The Benefits of Clay

What do we see when we observe children using the clay?

Project author:

Project summary:

An observational study looking at the benefits of clay experiences within the nursery setting, specifically looking at what practitioners observe when children are using this valuable resource.


Using careful observations, we aim to highlight the value of Clay as an open-ended resource, and we hope that as children explore clay with the company of a knowledgeable practitioner, they will be able to express their own ideas and make connections with the world around them through their own symbolic representations

Clay is often used in therapeutic approaches to encourage exploration of feelings, opportunities to transform and come to terms with these. Clay can be used in many ways for sensory exploration, to create functional and decorative objects and to express ideas. Using clay can also support the development of emerging skills relating to literacy and communication. We will investigate what practitioners observe in this area and hope to highlight Clay as a resource that can have open ended possibilities and benefits.


The setting had already acknowledged that clay was an under used resource and had embarked on a year- long project exploring the use of and the benefits of clay.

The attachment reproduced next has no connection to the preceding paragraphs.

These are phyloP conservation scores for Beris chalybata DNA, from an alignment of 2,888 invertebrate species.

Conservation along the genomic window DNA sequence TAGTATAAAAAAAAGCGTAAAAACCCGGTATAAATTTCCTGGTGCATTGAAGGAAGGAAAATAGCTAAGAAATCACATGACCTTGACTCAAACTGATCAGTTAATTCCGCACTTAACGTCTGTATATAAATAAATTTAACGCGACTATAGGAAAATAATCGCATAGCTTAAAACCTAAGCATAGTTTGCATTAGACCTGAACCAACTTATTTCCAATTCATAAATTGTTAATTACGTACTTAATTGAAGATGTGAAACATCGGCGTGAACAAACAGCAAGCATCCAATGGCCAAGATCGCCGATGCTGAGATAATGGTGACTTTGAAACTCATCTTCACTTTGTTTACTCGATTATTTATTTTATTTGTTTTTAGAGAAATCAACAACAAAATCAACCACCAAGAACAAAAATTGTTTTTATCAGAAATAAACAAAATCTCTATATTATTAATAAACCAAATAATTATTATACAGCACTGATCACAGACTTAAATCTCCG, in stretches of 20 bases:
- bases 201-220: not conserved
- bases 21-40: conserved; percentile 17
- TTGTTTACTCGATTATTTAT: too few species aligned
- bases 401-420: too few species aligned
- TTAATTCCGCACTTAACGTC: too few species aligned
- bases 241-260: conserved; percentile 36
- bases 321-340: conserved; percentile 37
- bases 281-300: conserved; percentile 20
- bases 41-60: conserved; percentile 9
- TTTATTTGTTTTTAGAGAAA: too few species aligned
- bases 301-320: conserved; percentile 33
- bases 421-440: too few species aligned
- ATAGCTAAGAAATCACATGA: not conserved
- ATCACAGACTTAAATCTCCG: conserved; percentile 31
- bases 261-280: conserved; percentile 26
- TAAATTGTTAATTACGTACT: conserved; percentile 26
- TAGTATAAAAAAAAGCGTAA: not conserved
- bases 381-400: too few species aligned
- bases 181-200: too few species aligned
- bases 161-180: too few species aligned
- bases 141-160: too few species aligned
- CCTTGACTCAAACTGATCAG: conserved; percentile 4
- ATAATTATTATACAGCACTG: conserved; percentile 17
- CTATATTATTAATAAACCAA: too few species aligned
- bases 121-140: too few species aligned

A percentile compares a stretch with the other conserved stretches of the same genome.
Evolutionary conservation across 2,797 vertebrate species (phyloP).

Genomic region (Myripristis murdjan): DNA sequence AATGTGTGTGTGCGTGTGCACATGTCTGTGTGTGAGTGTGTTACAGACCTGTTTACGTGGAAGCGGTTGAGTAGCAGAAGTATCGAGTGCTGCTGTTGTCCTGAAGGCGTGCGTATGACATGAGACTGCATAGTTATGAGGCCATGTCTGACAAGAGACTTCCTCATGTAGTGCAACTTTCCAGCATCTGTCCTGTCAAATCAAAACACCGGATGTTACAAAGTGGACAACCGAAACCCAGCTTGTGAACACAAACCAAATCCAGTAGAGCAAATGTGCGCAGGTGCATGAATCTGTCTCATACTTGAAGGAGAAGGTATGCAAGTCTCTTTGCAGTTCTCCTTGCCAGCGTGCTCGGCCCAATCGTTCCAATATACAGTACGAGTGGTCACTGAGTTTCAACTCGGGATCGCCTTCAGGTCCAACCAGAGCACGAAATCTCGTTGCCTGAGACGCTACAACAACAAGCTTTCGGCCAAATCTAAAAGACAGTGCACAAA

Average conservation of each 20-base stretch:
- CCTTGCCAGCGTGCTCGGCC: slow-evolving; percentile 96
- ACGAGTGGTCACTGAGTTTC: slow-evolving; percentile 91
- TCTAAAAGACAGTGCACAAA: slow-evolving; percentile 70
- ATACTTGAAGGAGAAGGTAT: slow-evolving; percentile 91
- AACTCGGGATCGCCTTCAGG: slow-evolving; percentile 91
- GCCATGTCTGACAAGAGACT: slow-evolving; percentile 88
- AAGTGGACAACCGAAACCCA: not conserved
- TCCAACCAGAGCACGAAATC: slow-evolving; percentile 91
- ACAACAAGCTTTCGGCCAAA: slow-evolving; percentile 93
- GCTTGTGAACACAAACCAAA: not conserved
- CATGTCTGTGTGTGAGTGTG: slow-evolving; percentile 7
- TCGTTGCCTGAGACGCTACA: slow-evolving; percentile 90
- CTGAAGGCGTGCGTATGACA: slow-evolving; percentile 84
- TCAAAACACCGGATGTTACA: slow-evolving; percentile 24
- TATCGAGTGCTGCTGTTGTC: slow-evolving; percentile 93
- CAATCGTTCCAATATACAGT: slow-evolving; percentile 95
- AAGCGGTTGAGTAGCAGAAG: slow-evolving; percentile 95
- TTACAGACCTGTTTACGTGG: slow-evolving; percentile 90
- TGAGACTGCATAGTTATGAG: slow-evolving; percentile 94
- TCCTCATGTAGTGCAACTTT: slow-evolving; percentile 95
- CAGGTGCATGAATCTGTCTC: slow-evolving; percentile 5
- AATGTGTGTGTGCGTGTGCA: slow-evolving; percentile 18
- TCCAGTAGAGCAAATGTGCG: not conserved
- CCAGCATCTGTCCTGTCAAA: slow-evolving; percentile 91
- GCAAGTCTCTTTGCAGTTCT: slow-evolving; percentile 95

It is the intention of this project to explore the benefits and value of clay with a particular focus on how clay experiences can support the Froebelian principle of the holistic nature of the child’s development through this open-ended resource.

Throughout this last year the staff team have undertaken training and shared reading to enhance their knowledge and confidence in providing this valuable resource to the children in the setting.

This practitioner enquiry hopes to focus on the observations of children exploring the clay, we hope to see practitioners taking a different approach to observing children’s emergent literacy and symbolic representations and understand that these can be supported and encouraged using Clay as a resource.

We will take a sample of detailed observations of children exploring the clay. We will use our knowledge of child development and Froebelian principles to ensure that the daily opportunities to explore clay will take into account the uniqueness of every child and support their potential.


The staff team will have had the opportunity to read and discuss the Clay pamphlet provided by the Froebel Trust and be given the opportunity to reflect on this and clay training they attended as part of another project.

Clay will be available every day both indoor at outdoors. Children will have the opportunity to explore this resource throughout the day.

As children freely explore the clay, the area will be supported by a practitioner who can support and enquire as required.

Over the period of 6-12 weeks observations will be made of the children using the clay.

The overall sample will be balanced for age, gender, ethnicity, first language and any additional support needs will be identified. There will be opportunities for staff to share their observations with each other and parents, on the learning journal format.